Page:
- Cognition and the Book: Typologies of Formal Organisation of Knowledge in the Printed Book of the Early Modern Period
Intersections is a series designed to bring "together new material on well-considered themes" (back cover) in early modern European history. Karl Enenkel and Wolfgang Neuber, editors of this volume, are respectively the general editor and a member of the editorial board for the series. The volume under consideration here presents nineteen illustrated essays, which "developed from papers given [End Page 560] at" (ix) a conference held in 2004 at the Freie Universität Berlin and from whose title the collection takes its name. The editors have produced a fine volume in timely fashion, although it is not without some challenges for readers. The fact that the title is in English has led to some confusion in its reception, something that is quite ironic for a volume focused on typological elements and techniques designed to guide readers' understanding or reception of printed texts and images. As a result Amazon.com, for example, lists the language of the volume as English, when in fact thirteen out of nineteen essays are in German. The title and front matter — introductory paratexts intended to guide readers — such as the title page, colophon, table of contents, acknowledgements, notes on the editors, and list of contributors, all constitute an English lead-in to the volume introduction, which is in German. Thereafter, the essays are interspersed throughout the volume irrespective of language, grouped rather by topic, an arrangement that is logical on the one hand, but which on the other hand is hugely frustrating to those readers who are less-than-fluent polyglots.
These characteristics aside, the English essays presented here are valuable contributions to the study of typographical strategies and paratexts, and several of them should be useful for teaching courses in print culture studies, such as Franz A. Janssen on "The Rise of the Typographical Paragraph." Anne Moss contributes a compact and very useful summary of her work on the commonplace book that would serve well for students and scholars alike seeking an introduction to this topic. Hilmar M. Pabel's contribution on the motivating power of paratext (in this case motivation to suppress Protestant humanist glosses on an early father of the Catholic Church) illuminates an important subject.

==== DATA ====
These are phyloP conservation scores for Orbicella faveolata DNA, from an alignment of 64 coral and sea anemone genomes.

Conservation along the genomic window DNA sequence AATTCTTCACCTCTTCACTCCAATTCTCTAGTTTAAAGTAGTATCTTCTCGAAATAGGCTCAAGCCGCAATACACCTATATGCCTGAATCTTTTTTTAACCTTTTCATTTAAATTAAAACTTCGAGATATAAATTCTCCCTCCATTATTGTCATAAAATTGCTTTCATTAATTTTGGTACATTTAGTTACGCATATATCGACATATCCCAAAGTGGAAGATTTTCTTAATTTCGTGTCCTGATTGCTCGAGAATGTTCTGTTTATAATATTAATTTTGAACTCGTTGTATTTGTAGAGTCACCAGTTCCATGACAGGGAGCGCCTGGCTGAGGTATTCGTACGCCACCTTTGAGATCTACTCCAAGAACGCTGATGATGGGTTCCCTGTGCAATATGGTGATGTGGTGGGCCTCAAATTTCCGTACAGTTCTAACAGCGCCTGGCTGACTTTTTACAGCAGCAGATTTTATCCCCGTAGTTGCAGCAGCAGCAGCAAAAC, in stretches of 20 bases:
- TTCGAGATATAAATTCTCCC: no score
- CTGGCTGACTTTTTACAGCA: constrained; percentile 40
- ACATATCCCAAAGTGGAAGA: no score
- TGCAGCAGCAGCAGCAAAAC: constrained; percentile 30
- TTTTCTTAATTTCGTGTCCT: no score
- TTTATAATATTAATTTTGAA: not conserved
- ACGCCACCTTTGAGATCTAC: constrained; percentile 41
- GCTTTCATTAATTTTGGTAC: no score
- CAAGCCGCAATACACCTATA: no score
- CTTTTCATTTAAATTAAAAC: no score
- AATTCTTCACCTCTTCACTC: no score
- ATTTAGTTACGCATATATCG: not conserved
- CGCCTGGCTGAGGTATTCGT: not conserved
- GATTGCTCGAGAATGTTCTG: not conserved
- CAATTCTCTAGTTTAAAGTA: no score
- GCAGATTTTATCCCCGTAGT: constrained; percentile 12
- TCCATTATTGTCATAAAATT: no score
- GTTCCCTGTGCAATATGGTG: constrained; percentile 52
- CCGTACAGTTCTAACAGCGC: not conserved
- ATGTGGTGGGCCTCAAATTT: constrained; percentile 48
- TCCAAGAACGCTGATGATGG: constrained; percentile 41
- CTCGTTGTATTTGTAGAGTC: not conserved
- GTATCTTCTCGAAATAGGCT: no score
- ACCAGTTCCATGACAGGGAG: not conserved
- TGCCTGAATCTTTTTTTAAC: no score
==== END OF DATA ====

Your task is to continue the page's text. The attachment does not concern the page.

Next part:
The essays in German, most from scholars at the beginning of their work in the field, are no less meaningful. A section of the volume is devoted to pairing images with text to shape reader reception. Again, these essays address a very important topic, maybe even a viable subfield of print culture studies, and add measurably to our understanding of the use of images in early modern printed books, despite an underlying feeling that many of these authors find their theories as difficult to categorize as their terminology is to translate. The essay by Ursula Kocher on the use of illustrations in Boccacio's Decameron as influential paratext and that by Manuel Braun, which tells a story of illustrations disappearing from novels as a means of guiding reader reception, are notable. In a section addressing typographical influence on readers of early modern religious texts, Romy Günthart's essay on using typography not only to shape reception, but also to assist religious contemplation, and that of Kai Bremer on targeting a particular audience with vernacular texts of the late Counter Reformation stand out.
The challenges presented by the multilingual nature of this volume no doubt highlight existent deficiencies in the training and abilities of English-speaking readers, but it also illuminates a certain schizophrenia inherent in the field of print culture studies or book history, that so often emerges. A lot of very important, very informative, vital work is published in languages and volumes that are not accessible to a great many scholars without either the linguistic skills to read them, or [End Page...